Ford Taurus History
The Ford Taurus is the fourth-oldest vehicle currently sold in the North American Ford lineup, and the fifth best-selling nameplate in Ford’s history. The Ford Taurus has been in near constant production since its unveiling in 1986, and is considered by some to be Ford’s flagship vehicle.
The Ford Taurus was initially introduced in 1985 and was sold as a 1986 model. The first installment was set to replace the Ford Granada in the mid-size sedan segment. Although the Taurus is classified today as a full-size sedan, that switch from mid- to full-size didn’t occur until 2008.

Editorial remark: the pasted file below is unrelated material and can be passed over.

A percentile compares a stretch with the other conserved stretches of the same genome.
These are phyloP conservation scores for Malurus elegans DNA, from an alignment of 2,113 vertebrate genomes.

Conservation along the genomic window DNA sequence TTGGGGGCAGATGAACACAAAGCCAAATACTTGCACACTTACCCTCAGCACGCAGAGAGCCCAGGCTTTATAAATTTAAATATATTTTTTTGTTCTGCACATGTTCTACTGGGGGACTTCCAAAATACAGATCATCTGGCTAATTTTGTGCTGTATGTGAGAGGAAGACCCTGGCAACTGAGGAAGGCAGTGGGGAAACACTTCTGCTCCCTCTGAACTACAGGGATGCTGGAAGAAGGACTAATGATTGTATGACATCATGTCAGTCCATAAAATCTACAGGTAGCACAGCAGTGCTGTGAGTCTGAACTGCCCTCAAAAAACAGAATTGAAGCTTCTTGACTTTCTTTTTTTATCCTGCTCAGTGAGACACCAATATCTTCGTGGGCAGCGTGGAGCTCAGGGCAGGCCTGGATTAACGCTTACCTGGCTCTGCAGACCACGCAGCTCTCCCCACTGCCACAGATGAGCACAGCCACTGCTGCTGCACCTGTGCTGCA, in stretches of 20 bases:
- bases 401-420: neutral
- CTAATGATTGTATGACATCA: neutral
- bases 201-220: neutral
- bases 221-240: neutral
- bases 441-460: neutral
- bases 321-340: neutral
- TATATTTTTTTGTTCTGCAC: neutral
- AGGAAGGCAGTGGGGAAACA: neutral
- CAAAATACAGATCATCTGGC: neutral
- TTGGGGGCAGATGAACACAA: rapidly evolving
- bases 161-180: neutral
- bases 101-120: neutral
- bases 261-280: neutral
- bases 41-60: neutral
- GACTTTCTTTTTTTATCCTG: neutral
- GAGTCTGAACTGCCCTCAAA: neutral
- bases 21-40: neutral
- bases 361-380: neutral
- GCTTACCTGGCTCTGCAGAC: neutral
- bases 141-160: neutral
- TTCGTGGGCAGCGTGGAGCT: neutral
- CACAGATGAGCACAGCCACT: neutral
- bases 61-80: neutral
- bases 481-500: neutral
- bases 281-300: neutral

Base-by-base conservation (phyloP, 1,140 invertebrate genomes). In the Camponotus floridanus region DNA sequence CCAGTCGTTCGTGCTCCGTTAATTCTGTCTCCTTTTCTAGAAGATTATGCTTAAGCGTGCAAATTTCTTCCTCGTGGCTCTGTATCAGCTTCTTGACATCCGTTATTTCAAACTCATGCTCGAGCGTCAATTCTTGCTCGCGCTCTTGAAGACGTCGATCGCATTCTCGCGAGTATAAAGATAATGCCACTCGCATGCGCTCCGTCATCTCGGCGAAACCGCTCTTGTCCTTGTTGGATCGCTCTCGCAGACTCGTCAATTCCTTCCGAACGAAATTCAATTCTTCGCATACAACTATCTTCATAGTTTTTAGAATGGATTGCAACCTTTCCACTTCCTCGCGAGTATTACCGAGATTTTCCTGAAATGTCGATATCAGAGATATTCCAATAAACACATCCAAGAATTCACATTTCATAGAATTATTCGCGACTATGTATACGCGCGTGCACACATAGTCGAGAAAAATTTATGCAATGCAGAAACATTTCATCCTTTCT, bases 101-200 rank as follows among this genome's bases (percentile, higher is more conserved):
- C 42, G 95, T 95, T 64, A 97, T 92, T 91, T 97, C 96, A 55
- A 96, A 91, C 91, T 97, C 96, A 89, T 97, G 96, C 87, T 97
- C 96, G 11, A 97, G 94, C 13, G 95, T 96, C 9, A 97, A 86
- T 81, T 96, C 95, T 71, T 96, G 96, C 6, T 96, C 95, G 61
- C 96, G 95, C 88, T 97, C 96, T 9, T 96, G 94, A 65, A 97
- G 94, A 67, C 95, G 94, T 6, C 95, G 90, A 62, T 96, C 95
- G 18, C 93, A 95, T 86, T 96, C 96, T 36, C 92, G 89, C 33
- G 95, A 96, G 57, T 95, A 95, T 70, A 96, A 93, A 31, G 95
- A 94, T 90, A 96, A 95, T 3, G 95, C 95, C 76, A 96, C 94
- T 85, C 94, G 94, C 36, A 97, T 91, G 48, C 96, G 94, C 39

Since its arrival, the Ford Taurus has seen six generations, which has allowed Ford to create more than 7.5 million vehicles brandishing the badge.
The Taurus is currently in its sixth generation, but a recent facelift has updated the exterior styling with LED enhancements and a new front fascia. The pinnacle of the Taurus lineup is the Taurus SHO model, whose high performance is well-known in the industry. Similarly to most every current Ford offering, the Taurus is available with more than one EcoBoost engine option.
Ford Taurus Racing History
The Ford Taurus was the first sedan to be approved for competition in NASCAR, and it has made quite the impact. The Taurus has earned championship titles in both the Sprint Cup and Nationwide Series since its arrival.